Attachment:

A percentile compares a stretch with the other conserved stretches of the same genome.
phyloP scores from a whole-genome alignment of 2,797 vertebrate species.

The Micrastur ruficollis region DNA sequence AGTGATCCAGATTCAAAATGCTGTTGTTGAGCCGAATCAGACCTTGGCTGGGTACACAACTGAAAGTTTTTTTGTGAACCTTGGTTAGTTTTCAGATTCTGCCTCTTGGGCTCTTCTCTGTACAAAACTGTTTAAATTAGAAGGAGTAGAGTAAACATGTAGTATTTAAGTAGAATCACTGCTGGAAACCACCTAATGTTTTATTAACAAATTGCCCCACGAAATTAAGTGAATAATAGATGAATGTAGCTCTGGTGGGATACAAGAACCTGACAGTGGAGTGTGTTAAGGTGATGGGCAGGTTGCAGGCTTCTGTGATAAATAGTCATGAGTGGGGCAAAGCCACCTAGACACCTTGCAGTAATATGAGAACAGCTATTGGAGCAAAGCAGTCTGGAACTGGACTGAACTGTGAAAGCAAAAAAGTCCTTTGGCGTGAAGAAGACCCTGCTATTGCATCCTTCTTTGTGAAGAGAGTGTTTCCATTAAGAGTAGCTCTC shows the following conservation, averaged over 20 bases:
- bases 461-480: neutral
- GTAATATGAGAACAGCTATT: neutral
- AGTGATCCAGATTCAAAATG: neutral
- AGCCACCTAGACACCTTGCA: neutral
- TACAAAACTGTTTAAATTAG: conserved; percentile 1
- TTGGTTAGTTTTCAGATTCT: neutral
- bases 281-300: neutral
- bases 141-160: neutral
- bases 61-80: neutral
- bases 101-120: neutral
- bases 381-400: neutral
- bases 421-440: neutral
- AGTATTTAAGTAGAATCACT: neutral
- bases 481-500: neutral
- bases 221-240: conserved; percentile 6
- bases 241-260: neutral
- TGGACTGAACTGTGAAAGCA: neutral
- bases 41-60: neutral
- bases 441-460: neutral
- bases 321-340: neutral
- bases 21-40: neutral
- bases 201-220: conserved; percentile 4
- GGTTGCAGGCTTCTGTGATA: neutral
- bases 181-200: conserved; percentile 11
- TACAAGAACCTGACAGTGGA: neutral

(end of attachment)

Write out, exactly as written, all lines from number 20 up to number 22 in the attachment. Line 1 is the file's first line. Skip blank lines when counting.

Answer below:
- TGGACTGAACTGTGAAAGCA: neutral
- bases 41-60: neutral
- bases 441-460: neutral